Some things were meant to be together, like peanut butter and jelly, but pocket pistols and lasers? There is a great irony in the fact that the handguns carried most by citizens for personal defense are also inherently the most difficult to shoot. Yes, when we are standing around in the gun shop we all talk about custom M1911s, Glock 22s, Sig Sauer P220s, but when it comes to what lawful gun carriers are actually concealing on their persons day in and day out, it often boils down to compact revolvers and subcompact autopistols. The sales figures alone will prove me right on this.

When Ruger introduced the Light Compact Pistol (LCP) in .380 ACP, they were met with unprecedented demand. This popularity was so great that Ruger was admittedly surprised by the amount of orders for the little guns. Production schedules had to be adjusted and increased to satisfy a market hungry for these pocket blasters.


The LCP is a double-action-only, semi-automatic with a steel slide and a glass-filled nylon frame. A single column magazine holds six rounds of .380 ACP ammunition. The LCP has a smooth-faced double-action-only (DAO) trigger. Empty weight for the little pistol is a mere 9.4 ounces. The overall length is 5.16 inches and the height is 3.6 inches. As for thickness, at its widest, the subcompact pistol is 0.82 inches. The 2.75-inch barrel is alloy steel with 1-in-16-inch rifling.

The Ruger LCR (Light Compact Revolver) is a DAO handgun with a five-shot cylinder. Chambered for .38 Special ammunition, it will accept the hot +P loads. What is most notable about the LCR is the use of polymer as the frame housing. The LCR is actually composed of three primary materials: stainless steel, aluminum and polymer. The barrel and cylinder are constructed of steel, the frame is aluminum and the external housing is glass-fiber-filled polymer. The empty weight of the standard LCR pistol is only 13.5 ounces. The barrel is 1.88 inches long with 1-in-16-inch rifling. Overall length is 6.5 inches and height is 4.5 inches.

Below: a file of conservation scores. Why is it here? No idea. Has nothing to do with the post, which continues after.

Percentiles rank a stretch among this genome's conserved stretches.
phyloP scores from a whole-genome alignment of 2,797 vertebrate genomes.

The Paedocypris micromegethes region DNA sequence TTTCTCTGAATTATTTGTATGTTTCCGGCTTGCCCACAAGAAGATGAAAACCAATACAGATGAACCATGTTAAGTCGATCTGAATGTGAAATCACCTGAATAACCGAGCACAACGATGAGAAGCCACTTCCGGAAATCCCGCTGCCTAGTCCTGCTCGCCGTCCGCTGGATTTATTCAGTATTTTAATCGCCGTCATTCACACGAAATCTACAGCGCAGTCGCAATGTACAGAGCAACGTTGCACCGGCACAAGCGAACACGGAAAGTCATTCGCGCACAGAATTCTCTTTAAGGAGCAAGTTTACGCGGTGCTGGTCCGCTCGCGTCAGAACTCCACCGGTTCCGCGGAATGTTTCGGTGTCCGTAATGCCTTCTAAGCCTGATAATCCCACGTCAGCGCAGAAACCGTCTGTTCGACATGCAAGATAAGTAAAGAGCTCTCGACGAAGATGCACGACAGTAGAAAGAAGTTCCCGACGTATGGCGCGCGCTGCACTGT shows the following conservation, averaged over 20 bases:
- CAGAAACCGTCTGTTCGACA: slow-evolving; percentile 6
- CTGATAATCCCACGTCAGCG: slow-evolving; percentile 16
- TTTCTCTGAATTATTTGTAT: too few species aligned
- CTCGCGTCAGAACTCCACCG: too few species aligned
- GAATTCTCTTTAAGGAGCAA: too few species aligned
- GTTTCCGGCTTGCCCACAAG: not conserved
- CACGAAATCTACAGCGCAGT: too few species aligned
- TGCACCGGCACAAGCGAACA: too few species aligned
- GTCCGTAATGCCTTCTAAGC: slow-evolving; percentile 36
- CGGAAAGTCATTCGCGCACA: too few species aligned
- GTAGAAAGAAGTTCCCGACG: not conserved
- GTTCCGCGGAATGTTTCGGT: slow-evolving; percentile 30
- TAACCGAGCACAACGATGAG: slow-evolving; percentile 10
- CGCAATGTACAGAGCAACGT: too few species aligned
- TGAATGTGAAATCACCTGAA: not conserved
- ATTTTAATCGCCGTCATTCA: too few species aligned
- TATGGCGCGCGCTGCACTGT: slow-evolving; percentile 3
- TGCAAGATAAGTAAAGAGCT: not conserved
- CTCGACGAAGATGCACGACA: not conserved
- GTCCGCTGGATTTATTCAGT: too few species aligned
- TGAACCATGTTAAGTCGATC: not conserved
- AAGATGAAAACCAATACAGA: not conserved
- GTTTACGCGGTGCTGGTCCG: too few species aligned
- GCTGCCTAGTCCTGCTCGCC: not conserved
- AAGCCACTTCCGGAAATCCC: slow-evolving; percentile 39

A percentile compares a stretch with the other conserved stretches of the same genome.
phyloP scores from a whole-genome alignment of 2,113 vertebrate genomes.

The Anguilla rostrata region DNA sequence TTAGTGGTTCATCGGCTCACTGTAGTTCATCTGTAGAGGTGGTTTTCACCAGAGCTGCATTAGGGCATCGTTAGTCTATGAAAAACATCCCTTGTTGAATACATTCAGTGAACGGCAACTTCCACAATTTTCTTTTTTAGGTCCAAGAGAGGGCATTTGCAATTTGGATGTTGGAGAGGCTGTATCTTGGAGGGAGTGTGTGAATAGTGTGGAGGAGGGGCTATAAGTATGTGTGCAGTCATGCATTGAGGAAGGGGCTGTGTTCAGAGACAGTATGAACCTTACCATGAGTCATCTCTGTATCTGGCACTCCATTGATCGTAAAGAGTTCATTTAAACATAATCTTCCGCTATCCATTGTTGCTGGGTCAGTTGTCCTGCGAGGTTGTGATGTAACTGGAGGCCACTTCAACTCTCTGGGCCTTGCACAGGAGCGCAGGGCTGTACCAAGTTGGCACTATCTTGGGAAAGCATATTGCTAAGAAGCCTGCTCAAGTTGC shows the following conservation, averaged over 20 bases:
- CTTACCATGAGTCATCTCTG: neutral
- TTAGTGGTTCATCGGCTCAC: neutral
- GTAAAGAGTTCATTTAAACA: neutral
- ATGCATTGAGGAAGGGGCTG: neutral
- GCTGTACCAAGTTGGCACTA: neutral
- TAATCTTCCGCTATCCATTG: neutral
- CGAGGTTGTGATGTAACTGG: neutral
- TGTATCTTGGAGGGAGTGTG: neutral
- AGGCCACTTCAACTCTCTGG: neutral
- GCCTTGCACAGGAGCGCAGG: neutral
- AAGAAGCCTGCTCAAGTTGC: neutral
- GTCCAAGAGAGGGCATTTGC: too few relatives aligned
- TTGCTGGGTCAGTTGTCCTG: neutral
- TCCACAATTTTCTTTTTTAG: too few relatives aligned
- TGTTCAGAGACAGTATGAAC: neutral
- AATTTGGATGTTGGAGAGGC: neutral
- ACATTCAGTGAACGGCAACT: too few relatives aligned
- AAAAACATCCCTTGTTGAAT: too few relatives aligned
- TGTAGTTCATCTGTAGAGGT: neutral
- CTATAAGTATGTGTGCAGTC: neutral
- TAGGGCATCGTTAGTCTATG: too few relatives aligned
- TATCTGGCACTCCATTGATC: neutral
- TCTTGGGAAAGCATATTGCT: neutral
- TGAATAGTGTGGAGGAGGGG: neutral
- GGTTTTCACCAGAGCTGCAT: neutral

Pocket Pistol Conundrum

It cannot be denied that the factors that make the Ruger LCR and LCP the most popular—compact size and light weight—also work against them when it comes to actually putting rounds on target. These pistols have purpose-built, long, double-action triggers, while their sight radius is short and the grip surface is small by design. All these features are great for discreet carry for extended periods of time.

Naturally, the key to success with any firearm is training and practice. That’s a given. When we are discussing compact/subcompact handguns, this fact is more critical. The short sight radius, coupled with a long trigger stroke, is much less forgiving than your favorite full-sized duty pistol. Your prized 1911 with a 4.5-pound crisp trigger is likely a joy to shoot, but is that the gun you drop in your pocket at 10 p.m. when you run out for milk or diapers?

Crimson Trace

It did not take long for Ruger to realize the benefits of equipping their LCR revolvers with Crimson Trace Lasergrips (800-442-2406; LCR handguns are available direct from the factory with Lasergrips or you can install them on your gun aftermarket.